In April, the Department of Health and Human Services proposed a rule change that would abandon data collection on the sexual orientation of youth in foster care and of adoptive parents and guardians in the Adoption and Foster Care Analysis and Reporting System. This lack of data would impair advocacy organizations’ ability to work for LGBTQ policy and funding priorities, which, as the Human Rights Campaign Foundation notes, would lead to a cycle that “perpetually harms LGBTQ Americans and their families.” This latest change in regulations is just one of the federal government’s concerted efforts to roll back existing inclusive data collection since the start of Trump’s presidency in 2017.

There are also currently two lawsuits against the U.S. Department of Health and Human Services for allowing taxpayer money to fund foster care agencies that discriminate against queer parents. In Marouf v. Azar, a same-sex couple was denied the opportunity to apply to serve as foster parents for refugee children via an agency funded through the U.S. Conference of Catholic Bishops, because they did not “mirror the Holy Family.” The case is currently pending before the U.S. District Court. In Rogers v. United States Department of Health and Human Services, a same-sex couple in South Carolina was turned away by a government-funded foster care agency for failing to meet the agency’s religious criteria, which excludes same-sex couples of any faith.

This issue is not just a federal one. In January, Tennessee became the 11th state to pass a bill allowing religious groups to deny adoption and fostering to LGBTQ families, and a similar bill is under consideration in Georgia. 

Issues of Identity

This year, there have been numerous political battles over issues of identity and transgender rights.

In Zzyym v. Pompeo, a federal discrimination lawsuit was filed against the U.S. Department on behalf of an intersex Navy veteran who was denied a U.S. passport because they could not accurately choose either male or female on the passport application (the form does not provide any other gender marker designation). In May, a federal appeals court ordered the State Department to reprocess the passport, overturning a 2018 decision that determined the State Department had overstepped its authority. Currently, only 11 states and Washington, D.C. grant identity documents with non-binary gender markers.

Regarding transgender rights in particular, during their 2020 legislative sessions over half of the U.S. states have introduced anti-transgender measures, from criminalizing medical professionals who prescribe hormone treatment to minors to requiring students use the bathroom belonging to their sex as listed on their birth certificate. While opponents have succeeded in halting or amending some of the bills, many others have been passed. Critically, many of the bills target transgender youth, who have reported significantly increased rates of depression, suicidality, and victimization compared to their cisgender peers — one in three transgender youth reported attempting suicide in the past year.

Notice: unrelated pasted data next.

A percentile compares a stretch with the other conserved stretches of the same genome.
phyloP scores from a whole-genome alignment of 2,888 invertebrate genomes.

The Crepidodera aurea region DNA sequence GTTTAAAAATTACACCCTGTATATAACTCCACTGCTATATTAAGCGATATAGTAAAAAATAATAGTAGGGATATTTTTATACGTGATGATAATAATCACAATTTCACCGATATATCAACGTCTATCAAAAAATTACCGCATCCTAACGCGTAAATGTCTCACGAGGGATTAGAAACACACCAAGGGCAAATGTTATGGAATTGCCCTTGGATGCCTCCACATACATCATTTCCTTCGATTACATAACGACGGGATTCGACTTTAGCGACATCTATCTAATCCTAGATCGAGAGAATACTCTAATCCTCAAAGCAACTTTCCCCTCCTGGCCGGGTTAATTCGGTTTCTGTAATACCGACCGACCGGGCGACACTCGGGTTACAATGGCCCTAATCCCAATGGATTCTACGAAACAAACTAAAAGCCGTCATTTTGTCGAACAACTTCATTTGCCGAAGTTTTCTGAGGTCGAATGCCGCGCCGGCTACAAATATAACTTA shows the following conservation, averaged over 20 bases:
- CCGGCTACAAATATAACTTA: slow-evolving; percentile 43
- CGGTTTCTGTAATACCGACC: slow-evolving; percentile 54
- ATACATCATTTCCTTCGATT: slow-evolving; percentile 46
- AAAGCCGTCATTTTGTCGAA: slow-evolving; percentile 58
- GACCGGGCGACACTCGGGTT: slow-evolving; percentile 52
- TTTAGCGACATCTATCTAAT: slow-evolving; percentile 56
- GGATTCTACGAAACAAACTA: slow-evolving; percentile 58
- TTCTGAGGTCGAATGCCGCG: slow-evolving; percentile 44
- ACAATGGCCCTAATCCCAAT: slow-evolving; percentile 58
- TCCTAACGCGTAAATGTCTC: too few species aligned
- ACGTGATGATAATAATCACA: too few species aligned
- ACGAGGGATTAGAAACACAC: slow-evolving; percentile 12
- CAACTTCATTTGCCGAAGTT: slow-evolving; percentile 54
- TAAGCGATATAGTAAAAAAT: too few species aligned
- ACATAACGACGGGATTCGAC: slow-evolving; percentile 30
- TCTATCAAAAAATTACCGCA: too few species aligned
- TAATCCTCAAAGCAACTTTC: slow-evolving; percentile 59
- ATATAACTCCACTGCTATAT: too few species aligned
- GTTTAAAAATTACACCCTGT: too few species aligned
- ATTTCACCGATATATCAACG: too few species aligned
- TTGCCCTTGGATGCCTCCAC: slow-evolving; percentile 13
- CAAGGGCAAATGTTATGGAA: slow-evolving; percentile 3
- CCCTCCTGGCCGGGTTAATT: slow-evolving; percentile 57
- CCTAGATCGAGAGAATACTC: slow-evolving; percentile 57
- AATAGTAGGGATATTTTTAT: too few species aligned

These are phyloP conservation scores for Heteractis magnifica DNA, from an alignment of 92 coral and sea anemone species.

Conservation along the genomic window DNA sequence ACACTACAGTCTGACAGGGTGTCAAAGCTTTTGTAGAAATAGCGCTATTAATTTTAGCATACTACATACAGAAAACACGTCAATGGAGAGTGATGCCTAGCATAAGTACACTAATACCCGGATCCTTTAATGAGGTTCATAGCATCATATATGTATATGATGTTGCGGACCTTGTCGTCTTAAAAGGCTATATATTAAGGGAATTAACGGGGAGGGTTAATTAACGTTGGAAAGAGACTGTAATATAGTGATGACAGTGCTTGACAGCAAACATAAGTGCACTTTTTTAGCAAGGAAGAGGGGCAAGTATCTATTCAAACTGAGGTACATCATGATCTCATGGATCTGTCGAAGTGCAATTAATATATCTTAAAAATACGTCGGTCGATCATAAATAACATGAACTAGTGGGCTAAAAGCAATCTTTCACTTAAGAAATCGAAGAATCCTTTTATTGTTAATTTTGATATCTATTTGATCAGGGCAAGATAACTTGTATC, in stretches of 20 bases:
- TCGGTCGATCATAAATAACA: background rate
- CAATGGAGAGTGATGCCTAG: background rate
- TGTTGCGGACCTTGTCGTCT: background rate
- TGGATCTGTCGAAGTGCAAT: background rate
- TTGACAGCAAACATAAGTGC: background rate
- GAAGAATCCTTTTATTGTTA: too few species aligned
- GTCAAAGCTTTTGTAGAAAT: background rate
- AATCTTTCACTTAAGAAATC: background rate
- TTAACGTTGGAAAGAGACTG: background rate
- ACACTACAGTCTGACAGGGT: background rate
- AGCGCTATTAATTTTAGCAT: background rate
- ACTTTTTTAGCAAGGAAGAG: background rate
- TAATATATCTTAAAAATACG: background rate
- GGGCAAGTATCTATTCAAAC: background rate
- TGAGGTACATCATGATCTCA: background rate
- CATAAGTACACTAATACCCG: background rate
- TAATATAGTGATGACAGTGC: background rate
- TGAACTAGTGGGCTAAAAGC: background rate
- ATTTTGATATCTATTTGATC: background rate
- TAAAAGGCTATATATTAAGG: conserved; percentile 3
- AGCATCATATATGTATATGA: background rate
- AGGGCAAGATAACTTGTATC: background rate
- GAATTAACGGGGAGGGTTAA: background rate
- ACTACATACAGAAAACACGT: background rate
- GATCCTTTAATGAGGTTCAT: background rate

Another issue regarding transgender rights is that of the right to vote in the 2020 presidential election. Over 375,000 eligible U.S. voters who are transgender do not have identification that reflects their appearance or gender identity. With 35 U.S. states having some form of voter ID law, these voters may face barriers at the polls, including disenfranchisement.

Why Pride Makes a Difference

While many may think of Pride as being a purely festive occasion, it originated after the Stonewall Riots in 1969 where it was first and foremost a political event. In the crisis of COVID-19, this year might be the perfect opportunity for a return to activism, especially given the numerous decisions the Trump administration has made regarding equal rights.

One way to support LGBTQ activists is to support the organizations working to enact political change, many of which won't get attention from Pride this year. Some organizations to consider include:

  • Lambda Legal. This national organization is committed to achieving full recognition of the civil rights of LGBTQ people and everyone living with HIV. Much of their work involves bringing LGBTQ+ cases to court, including many of the cases listed above.
  • The Trevor Project. Founded in 1998, this non-profit is committed to producing research and advocating for laws and policies that will reduce suicide among LGBTQ youth.
  • Human Rights Campaign. The largest civil rights organization working to achieve equality for LGBTQ Americans, this non-profit has worked on political campaigns, non-discrimination legislation, and labor rights.

However you choose to celebrate Pride, remember that it holds more weight than just a day of revelry. While Pride may not be physically happening this year, we cannot allow the government to forget that the LGBTQ+ community exists.